Internet - NetPlay
My redesign of the SOP in 2007 added a Game Record Log where all the transformations of the game state are recorded as a series of encoded entries. These are used by both PBEM and NetPlay to keep all computers up-to-date with changes to the game state. They are currently used for Solitaire and Head-to-head play, but 110 record types still need to be converted from CWIF Windows messaging code to MWIF Game Record Log code. By the way, the total number of unique record types is ~550.
I reviewed the 20 forms needed for entering the 22 PBEM Standing Orders. Forms for 4 of the standing orders are done, 6 have been started and 12 have only dummy stub ends in place. I remain focused on fixing bugs, but PBEM is next on my task list once I get the bugs beaten into submission.
Artificial Intelligence (AI)
The AIO decisions are primarily made using scripts written in LAIO (Language for Artificial Intelligence Opponent). This is a rule based language which I created for MWIF. LAIO is fully defined and dozens of test scripts have been written by Peter Skoglund, with help from me.
The test scripts are for setting up units for each of the minor countries in the game, from a single unit for Persia to the more complex setups for Poland, Spain, and Turkey. Peter has also created a script for setting up France in the Global War scenario. These scripts are quite sophisticated, taking into consideration which major power declared war on the minor country, the type and location of enemy units, and possible support from allies. For instance, the script for setting up the single Persian unit has logic for threats from land, air (e.g., paradrops), and sea (e.g., amphibious assaults) from all directions.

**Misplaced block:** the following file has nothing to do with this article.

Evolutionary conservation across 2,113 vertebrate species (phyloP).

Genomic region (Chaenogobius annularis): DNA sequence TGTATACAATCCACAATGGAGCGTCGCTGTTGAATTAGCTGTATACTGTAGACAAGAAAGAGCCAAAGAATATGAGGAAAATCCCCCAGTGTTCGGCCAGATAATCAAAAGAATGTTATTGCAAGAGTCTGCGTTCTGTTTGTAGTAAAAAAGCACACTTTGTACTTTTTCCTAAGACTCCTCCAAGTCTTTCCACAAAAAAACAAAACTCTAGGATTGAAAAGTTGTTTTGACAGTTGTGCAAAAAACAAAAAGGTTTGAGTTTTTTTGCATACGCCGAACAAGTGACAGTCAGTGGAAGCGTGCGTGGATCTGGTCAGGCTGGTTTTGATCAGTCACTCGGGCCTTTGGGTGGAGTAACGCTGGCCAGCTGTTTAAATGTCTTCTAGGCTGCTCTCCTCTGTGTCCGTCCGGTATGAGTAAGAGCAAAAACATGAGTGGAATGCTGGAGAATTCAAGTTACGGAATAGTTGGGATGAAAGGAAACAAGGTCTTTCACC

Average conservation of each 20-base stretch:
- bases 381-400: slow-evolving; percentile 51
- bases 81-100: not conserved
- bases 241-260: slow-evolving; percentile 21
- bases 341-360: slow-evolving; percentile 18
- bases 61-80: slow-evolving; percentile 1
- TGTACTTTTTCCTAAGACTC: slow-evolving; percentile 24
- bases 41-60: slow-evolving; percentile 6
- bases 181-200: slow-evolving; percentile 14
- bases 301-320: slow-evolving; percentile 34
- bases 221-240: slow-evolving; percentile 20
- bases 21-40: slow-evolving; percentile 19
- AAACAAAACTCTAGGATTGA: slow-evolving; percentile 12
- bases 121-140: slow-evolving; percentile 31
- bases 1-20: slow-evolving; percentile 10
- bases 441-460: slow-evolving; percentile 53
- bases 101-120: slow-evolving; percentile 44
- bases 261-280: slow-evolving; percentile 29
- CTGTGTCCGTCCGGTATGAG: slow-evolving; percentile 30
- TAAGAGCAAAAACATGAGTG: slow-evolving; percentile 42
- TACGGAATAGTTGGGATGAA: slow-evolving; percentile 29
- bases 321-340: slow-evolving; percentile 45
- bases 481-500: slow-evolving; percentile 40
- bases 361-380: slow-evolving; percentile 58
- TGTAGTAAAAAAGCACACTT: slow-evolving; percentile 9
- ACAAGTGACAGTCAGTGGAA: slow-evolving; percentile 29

To convert the LAIO scripts into actions to be taken by MWIF, (on behalf of the AIO), requires a parser. The parser reads a script and generates a set of commands comparable to what a human player enters using the mouse and keyboard. I’ve written about 80% of the parser code, and debugged that much using the scripts created by Peter. I need to finish the last 20%, but more importantly, I need to have the parser ‘recognize’ ~300 function calls. For example, when a script references a unit’s type, the parser has to ‘fetch’ the unit type datum which is stored internally. There are numerous characteristics of units, unit stacks, hexes, and countries which the program already stores internally. For each of them, LAIO needs a symbol/string defined and the parser needs to translate the symbol, when it occurs in a script, into a function that returns the internal value.
There are 143 decision points in the sequence of play where the AIO needs to decide what to do. 122 of these use universal logic, in that they do not depend on which major power is making the decision (e.g., rail moves, strategic bombing, naval interceptions, placing partisans). For the other 21, the logic does depend on which major power is making the decision. Examples of those are: strategic plans, declarations of war, production plans, and trade agreements. I have 200 pages of text describing strategic plans. Each major power has their own section and the plans are well organized. For the French, I’ve started encoding their strategic plan as data.